Gout can affect anyone, although certain people are more at risk.
What Is Gout?
Gout is a painful form of inflammatory arthritis that affects the joints in the feet. Often the first joint affected is the big toe joint. Gout is caused by buildup of uric acid, which is normally excreted by the body through the kidneys. Most often there is too much uric acid because the kidneys are unable to eliminate it. Uric acid forms needle-like crystals that can be very painful when high levels collect in the joints.
What Causes Excess Uric Acid in Gout?
Certain foods that contain purines and some drugs can raise the level of uric acid in the body when they are broken down. Although not everyone who eats these foods will develop gout, they are a contributing factor to developing this condition. The following foods and drugs contain high levels of purines and should be avoided or decreased in someone at risk for this condition.
These foods include:
- Shellfish, such as shrimp, lobster, and mussells
- Protein from red meat, lamb, and pork and organ meats (like liver)
- Drinks and other food high in fruit sugar (orange, apple, and cranberry juice)
Drugs that can raise uric acid levels include:
- Diuretics or pills to remove water from your body
- Drugs that depress the immune system
Who Is At High Risk for Gout?
- Men are three times more likely to have gout than women because they have naturally higher levels of uric acid.
- Women after menopause - their uric acid levels start to increase.
- Eating higher levels of foods rich in purines (see above).
Those with the following health conditions:
- Obesity or overweight
- Congestive heart failure and high cholesterol
- Kidney disease
- Family history
- High blood pressure
Symptoms of Gout
Most people with gout experience severe gout attacks. Here is common gout attack scenario. You wake up in the middle of the night with an acute throbbing pain in the big toe, which is also swollen. The pain lasts for around three or four hours and then subsides. However, pain in the same toe usually returns within a few months.
Other symptoms that can occur include:
- Tenderness including a light touch
- Warmth or the feeling of the joint being on fire.
Some people with gout have frequent flare ups while others can go without a flare up for years. However, if your gout goes untreated your flare ups will last longer and happen more often. Gout attacks can happen over and over to the same joint or can also occur in different joints.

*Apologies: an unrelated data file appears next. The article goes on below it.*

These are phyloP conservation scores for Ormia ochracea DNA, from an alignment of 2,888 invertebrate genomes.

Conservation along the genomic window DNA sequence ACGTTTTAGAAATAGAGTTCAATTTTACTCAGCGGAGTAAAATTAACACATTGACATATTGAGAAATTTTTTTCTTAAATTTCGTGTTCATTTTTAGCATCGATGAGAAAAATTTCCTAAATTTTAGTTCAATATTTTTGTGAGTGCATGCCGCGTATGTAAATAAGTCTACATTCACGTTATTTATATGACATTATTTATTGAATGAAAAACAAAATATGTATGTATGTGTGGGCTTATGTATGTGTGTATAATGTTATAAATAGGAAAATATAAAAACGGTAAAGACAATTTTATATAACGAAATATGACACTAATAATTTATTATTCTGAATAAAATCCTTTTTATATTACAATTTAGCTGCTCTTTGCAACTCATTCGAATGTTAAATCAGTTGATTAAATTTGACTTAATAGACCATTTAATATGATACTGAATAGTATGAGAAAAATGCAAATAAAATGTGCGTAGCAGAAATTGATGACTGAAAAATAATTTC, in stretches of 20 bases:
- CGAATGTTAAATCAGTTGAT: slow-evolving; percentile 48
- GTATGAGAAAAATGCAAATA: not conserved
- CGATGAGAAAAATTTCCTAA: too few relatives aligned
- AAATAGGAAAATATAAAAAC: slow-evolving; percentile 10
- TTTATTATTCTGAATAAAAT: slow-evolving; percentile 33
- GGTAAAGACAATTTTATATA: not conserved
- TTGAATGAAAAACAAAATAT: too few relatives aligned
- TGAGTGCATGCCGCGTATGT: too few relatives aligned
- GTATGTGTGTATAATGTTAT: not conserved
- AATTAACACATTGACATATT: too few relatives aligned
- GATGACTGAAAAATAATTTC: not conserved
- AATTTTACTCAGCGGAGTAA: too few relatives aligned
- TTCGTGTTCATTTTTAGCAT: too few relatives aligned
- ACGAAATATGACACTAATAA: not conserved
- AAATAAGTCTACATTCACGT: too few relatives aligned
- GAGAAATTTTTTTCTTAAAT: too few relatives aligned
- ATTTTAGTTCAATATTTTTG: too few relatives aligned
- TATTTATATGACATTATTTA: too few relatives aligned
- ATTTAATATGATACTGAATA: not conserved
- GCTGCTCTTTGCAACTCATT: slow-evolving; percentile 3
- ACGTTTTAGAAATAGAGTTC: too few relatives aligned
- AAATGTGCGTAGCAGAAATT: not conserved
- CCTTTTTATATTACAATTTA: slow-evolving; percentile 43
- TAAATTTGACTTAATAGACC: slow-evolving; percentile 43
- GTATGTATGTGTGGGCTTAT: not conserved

How Does My Podiatrist Diagnose Gout?
Not all pain in your big toe or other foot joints is caused by gout. Pain in your big toe can also be caused by hallux rigidus or other foot conditions. Your podiatrist will need to evaluate you to determine if you have gout.
Your podiatrist will do some or all of the following to determine if you have gout:
- Ask you about your symptoms - how often do your symptoms occur and how long do they last?
- Conduct a physical examination – checking your joints for tenderness and warmth.
- Run blood tests - these tests will assess the level of uric acid in your blood and other inflammatory markers.
- Imaging - X-ray and/or ultrasound can determine how long you may have had the condition.
- Needle aspiration - your podiatrist may pull fluid from your joint to examine for uric acid crystals to confirm gout.
Treatment of Gout in Seattle
Treatment of gout has two goals
- Control your symptoms
- Lower levels of uric acid in your body to prevent and reduce the chance of another attack
Medicine to control your gout symptoms include:
- NSAIDs or non-steroidal anti-inflammatory medications such as Ibuprofen.
- Colchicine – this drug must be taken within 24 hours of an attack to be helpful.
- Steroids to relieve the pain and swelling.
In addition, you can increase your water intake, elevate your feet, put ice on your joints, and rest.
Drugs that lower uric acid levels in the body
These drugs are given to people that have frequent gout attacks, very high levels of uric acid in their blood, kidney stones, or a more advanced gout called tophaceous gout.
These drugs are:
Prevention of Gout
Prevention of gout focuses on making behavioral changes.
It’s important to:
- Drink plenty of water on a regular basis to flush out your kidneys and avoid becoming dehydrated
- Reduce your weight to relieve pressure on joints and reduce inflammation and pain with gout. You can do this by:
- Eating a healthy diet including lots of vegetables, fruits, and whole grains. Low fat dairy products, cherries, and unsweetened cherry juice may also decrease levels of uric acid.
- Walking and other low impact exercises. Learn more in this article, “Walking and Exercising When You Have Gout”.
- Limit the amount of foods and drink you eat which contain purines, the uric-acid building blocks. These are the exact same foods mentioned at the beginning of this article.
- Limit or get substitutions for drugs that can increase your uric acid levels.
- Remember to take your gout medications.
If you're experiencing pain and swelling in your big toe or other parts of your foot, call us at 206-368-7000 to make an appointment. Often same day for emergencies and less than 2 weeks for chronic foot pain. You can also request an appointment online.